"The Lonely Man of Faith": Implications for Social Work Practice

By Norman Linzer, Simcha Feurman, Katie Shaughnessy, Israel Fried

Jewish Communal Service Association of North America (JCSA), Spring 2008

Jewish Social Philosophy, the required course for all second-year students at Yeshiva University's Wurzweiler School of Social Work, is devoted to exploring various aspects of the human condition and, in the process, drawing implications for social work philosophy and practice. At its base is an article by Rabbi Joseph B. Soloveitchik, "The Lonely Man of Faith" (1965). Based on that article, the authors articulate the central theme, and follow it by four applications that deal with productivity and spirituality in the elderly, working with a depressed client, understanding the experience of loneliness in children, and working with cancer victims and their families.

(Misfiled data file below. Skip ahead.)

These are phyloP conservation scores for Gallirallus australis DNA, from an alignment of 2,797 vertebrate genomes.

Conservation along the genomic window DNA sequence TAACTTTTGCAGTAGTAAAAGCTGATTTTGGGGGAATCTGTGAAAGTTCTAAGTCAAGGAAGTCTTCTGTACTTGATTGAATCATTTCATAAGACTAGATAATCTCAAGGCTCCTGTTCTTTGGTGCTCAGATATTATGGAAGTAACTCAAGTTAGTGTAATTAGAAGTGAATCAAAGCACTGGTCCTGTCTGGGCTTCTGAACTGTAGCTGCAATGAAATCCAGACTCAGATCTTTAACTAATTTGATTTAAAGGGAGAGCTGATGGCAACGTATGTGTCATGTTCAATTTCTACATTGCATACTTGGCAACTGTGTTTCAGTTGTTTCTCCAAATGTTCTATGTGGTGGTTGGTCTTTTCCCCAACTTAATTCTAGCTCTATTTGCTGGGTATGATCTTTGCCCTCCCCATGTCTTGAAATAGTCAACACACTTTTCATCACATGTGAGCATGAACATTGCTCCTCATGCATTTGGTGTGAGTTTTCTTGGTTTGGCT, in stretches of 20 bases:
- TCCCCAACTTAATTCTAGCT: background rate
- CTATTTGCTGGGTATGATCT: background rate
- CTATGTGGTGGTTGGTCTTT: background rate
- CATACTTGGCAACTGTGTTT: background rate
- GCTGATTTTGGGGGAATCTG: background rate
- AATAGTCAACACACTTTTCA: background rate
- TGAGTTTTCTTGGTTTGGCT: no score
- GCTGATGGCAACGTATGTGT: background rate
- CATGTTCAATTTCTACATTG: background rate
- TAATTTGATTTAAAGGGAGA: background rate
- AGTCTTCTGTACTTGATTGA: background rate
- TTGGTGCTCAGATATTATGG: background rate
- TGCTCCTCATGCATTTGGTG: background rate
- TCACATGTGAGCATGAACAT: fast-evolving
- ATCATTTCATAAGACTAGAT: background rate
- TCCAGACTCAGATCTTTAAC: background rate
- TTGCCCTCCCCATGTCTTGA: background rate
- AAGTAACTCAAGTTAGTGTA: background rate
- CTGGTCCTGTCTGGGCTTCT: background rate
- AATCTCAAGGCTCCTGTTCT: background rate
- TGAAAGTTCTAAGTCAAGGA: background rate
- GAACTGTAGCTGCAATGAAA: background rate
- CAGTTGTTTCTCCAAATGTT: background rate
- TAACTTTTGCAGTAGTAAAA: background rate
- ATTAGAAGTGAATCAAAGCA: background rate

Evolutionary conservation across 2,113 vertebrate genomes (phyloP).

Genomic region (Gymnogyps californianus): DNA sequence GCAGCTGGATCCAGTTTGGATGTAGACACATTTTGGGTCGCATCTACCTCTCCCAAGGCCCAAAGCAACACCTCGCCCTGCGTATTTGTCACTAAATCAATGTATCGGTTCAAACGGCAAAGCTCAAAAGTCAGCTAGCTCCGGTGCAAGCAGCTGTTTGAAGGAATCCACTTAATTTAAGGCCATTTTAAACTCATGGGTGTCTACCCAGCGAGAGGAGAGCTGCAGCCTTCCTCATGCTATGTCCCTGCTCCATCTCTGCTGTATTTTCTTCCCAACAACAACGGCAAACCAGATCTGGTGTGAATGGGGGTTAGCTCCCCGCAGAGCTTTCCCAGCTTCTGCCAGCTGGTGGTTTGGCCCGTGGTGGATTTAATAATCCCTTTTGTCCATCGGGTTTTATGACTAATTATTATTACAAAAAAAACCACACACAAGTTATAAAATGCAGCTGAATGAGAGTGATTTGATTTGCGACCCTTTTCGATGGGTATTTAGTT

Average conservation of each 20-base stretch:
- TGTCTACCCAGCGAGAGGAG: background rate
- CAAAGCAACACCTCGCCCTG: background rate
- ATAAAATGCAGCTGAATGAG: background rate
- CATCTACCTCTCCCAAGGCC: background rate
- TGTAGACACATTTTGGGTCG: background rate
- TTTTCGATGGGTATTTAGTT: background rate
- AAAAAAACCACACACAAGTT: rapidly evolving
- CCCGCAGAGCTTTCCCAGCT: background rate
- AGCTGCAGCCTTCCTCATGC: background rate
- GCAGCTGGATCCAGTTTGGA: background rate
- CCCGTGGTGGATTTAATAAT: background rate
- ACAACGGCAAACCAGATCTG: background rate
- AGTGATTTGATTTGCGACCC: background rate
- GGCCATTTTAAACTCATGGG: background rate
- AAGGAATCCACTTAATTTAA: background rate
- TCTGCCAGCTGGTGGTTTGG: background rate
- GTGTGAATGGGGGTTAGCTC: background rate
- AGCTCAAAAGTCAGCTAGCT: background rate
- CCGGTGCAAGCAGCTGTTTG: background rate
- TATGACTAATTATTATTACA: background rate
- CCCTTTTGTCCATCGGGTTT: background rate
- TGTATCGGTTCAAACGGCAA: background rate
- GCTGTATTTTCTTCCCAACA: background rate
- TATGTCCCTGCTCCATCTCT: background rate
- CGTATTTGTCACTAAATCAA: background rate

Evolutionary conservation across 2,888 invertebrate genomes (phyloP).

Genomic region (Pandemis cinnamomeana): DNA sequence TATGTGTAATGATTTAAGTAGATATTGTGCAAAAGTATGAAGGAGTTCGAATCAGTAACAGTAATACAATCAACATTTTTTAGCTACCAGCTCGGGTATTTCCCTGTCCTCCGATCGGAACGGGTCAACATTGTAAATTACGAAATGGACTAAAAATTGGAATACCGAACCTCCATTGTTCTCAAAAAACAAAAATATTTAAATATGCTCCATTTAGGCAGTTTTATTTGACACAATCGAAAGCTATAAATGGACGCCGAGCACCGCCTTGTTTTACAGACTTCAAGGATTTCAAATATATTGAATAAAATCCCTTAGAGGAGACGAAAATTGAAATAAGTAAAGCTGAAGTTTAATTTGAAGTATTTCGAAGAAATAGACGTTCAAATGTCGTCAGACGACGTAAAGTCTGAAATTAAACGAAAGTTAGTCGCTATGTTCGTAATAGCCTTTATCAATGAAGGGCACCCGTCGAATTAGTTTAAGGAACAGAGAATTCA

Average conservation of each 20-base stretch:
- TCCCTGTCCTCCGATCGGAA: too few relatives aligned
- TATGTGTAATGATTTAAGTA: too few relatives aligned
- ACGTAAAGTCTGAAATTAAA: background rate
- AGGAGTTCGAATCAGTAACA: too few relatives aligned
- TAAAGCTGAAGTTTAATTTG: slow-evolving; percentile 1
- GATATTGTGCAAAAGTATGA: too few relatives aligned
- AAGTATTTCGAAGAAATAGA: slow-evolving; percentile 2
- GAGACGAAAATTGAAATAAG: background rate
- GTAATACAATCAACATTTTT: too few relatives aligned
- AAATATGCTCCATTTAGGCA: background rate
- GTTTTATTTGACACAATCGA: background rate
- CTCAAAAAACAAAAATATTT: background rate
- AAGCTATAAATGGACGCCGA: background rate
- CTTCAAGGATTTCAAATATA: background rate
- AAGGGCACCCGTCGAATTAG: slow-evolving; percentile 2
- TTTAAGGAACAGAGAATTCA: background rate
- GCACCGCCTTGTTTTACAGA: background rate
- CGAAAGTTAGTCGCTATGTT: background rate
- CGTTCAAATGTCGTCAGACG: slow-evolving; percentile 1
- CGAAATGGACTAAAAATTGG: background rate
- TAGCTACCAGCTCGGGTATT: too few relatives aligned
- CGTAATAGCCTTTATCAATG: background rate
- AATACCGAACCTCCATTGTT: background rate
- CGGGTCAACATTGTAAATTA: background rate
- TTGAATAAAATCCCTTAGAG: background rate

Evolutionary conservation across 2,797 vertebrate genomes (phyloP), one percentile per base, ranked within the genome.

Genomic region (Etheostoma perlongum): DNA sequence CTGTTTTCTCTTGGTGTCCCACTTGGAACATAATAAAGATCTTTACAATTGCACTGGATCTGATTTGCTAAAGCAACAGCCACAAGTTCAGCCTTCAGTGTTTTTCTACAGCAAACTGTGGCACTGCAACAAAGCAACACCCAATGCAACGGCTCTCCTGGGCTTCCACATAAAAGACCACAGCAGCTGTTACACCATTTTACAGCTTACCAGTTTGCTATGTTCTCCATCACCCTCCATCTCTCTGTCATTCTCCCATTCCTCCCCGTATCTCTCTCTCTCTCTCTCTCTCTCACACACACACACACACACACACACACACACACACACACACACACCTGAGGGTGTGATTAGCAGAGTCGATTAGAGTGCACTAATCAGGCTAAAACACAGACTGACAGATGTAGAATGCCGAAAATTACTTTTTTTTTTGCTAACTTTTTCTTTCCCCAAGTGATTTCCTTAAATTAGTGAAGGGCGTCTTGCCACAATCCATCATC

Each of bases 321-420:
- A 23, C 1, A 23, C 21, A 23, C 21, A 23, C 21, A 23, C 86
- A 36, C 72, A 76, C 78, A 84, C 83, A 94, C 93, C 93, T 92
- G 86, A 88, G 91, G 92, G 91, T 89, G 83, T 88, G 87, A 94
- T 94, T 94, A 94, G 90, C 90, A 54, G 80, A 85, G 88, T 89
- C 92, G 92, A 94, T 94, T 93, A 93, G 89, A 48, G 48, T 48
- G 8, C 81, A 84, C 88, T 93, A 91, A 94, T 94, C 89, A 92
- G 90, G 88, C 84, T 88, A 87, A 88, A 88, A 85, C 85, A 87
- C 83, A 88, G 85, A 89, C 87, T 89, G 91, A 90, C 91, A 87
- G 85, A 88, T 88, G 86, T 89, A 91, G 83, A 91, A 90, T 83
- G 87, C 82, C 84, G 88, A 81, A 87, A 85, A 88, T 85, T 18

Topic: Social Services, Post-Secondary Education, Higher Education, Religion, Values

Name of Publication: Journal of Jewish Communal Service

Editor: Linzer, Norman

Volume/Issue: vol.83/no.2-3

Page Number(s): 186-203

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Genre: Article

Coverage: New York, New York , United States

Language: English

Copyright Holder: Publisher

Copyright Information: Download for personal use, freely distribute link

Bibliographic Information:
Linzer, Norman. Feurman, Simcha. Shaughnessy, Katie. Fried, Israel. "The Lonely Man of Faith": Implications for Social Work Practice. Journal of Jewish Communal Service. Jewish Communal Service Association of North America (JCSA). Spring 2008: 186-203. http://www.bjpa.org/Publications/details.cfm?PublicationID=3736


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